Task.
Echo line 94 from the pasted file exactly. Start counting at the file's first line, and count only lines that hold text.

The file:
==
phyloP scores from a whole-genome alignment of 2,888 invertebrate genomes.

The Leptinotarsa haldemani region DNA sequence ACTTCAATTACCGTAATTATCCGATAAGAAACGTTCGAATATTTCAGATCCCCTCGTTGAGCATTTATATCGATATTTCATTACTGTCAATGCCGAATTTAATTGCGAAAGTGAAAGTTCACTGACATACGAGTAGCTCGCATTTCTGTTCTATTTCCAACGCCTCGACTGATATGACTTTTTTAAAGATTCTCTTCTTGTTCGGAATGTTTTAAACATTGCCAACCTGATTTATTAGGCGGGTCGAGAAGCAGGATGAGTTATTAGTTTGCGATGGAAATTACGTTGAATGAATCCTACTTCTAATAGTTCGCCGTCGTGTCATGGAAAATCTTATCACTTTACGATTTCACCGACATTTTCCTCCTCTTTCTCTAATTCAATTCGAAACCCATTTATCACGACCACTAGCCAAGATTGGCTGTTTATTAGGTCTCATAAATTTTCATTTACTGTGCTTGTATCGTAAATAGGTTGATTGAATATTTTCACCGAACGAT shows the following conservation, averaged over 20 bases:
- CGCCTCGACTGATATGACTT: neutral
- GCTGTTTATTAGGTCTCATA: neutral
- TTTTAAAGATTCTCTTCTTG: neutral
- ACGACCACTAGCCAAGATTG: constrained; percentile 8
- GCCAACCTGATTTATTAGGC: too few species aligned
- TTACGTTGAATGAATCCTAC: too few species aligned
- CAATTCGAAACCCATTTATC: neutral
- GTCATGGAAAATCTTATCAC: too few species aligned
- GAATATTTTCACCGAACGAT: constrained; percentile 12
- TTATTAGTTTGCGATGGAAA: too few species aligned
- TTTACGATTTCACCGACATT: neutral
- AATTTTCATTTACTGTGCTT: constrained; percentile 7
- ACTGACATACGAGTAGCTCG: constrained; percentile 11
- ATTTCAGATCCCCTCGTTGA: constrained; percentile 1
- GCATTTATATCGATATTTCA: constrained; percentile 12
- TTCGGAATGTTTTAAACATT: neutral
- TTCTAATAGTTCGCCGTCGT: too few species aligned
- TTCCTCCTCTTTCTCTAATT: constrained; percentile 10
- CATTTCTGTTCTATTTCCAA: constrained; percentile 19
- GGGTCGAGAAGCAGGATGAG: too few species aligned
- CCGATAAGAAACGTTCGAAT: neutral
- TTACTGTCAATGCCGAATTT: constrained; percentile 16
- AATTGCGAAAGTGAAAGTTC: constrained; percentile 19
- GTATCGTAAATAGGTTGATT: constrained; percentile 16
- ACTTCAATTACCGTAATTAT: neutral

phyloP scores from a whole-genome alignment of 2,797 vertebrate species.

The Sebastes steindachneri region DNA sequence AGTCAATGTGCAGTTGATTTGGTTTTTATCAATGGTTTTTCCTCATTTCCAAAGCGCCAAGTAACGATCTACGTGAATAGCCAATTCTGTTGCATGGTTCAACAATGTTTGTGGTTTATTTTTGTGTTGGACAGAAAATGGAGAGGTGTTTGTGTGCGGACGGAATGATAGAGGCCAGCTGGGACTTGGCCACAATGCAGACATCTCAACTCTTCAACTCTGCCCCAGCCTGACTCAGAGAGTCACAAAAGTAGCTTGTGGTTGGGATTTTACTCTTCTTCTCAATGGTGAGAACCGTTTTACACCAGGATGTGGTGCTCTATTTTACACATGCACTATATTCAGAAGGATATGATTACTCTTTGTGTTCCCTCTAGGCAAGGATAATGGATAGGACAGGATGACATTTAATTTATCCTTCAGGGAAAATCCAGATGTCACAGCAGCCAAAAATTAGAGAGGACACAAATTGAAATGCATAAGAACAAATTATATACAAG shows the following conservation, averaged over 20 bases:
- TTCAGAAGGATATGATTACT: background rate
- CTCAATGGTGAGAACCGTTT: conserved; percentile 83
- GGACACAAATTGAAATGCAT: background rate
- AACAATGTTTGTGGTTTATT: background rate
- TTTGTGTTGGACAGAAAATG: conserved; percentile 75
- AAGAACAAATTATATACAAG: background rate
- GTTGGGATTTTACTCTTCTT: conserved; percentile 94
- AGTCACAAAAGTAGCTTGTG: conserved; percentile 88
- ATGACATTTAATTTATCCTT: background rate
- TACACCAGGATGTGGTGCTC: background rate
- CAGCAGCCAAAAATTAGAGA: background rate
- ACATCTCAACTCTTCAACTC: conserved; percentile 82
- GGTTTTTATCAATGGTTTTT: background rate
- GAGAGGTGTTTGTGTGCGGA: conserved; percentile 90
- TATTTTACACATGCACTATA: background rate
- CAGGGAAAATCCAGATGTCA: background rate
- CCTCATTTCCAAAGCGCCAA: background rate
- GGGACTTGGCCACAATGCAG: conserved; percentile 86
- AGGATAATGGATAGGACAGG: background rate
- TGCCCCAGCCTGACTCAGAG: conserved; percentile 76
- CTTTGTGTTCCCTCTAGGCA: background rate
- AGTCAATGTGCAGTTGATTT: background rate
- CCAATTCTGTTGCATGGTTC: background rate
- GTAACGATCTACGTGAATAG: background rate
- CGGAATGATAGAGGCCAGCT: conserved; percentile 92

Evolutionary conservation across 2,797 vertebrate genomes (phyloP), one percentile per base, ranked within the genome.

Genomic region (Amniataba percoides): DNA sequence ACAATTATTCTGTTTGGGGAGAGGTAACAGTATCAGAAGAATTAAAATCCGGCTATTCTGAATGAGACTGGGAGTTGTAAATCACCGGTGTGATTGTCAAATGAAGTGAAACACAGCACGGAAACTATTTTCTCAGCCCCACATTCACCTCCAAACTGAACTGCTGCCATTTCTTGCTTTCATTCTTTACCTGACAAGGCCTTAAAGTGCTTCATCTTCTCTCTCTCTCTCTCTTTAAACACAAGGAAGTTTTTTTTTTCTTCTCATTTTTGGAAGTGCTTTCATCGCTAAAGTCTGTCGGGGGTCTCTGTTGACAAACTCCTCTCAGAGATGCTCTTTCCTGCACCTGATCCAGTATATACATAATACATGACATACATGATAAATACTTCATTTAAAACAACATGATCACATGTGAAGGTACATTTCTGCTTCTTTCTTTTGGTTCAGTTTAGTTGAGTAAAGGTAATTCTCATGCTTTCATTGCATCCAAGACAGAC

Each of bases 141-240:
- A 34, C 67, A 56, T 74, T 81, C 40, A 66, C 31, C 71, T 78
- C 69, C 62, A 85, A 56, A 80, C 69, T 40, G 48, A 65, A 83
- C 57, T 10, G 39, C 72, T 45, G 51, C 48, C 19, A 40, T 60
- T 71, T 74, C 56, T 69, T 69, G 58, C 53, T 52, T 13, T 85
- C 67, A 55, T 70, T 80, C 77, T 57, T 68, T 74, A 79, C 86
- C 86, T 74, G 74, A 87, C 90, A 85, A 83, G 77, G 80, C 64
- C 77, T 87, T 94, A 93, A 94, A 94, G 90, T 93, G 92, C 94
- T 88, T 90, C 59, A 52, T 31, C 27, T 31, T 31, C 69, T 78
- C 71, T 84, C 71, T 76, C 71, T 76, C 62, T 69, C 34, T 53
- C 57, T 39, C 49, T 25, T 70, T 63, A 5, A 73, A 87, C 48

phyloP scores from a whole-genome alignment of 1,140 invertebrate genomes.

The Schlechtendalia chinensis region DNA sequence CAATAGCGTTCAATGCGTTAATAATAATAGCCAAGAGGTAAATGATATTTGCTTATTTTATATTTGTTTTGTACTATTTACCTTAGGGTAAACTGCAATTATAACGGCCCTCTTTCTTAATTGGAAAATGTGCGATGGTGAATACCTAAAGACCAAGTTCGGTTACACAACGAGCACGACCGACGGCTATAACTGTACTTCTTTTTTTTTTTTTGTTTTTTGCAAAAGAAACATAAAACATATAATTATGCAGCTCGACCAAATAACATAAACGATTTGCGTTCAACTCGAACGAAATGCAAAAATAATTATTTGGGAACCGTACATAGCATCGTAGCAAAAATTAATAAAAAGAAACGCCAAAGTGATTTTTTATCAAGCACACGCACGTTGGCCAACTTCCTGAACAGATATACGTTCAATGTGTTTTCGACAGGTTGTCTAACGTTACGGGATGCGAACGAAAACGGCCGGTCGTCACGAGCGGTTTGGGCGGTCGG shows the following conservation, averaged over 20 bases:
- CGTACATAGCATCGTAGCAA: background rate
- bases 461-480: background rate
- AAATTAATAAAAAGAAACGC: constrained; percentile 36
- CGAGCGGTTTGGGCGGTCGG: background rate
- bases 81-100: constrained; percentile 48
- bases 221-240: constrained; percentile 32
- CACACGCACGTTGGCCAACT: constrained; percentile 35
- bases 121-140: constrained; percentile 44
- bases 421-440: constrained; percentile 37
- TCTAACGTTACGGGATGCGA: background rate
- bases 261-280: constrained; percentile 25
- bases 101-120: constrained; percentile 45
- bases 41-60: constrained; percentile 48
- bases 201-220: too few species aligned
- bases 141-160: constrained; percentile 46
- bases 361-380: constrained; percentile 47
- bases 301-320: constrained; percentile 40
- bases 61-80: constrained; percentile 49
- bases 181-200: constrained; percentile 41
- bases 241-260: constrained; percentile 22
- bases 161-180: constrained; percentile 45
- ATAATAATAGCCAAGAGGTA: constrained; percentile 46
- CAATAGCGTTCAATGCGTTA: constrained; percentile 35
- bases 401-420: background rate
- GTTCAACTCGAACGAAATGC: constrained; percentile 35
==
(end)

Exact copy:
- GTTCAACTCGAACGAAATGC: constrained; percentile 35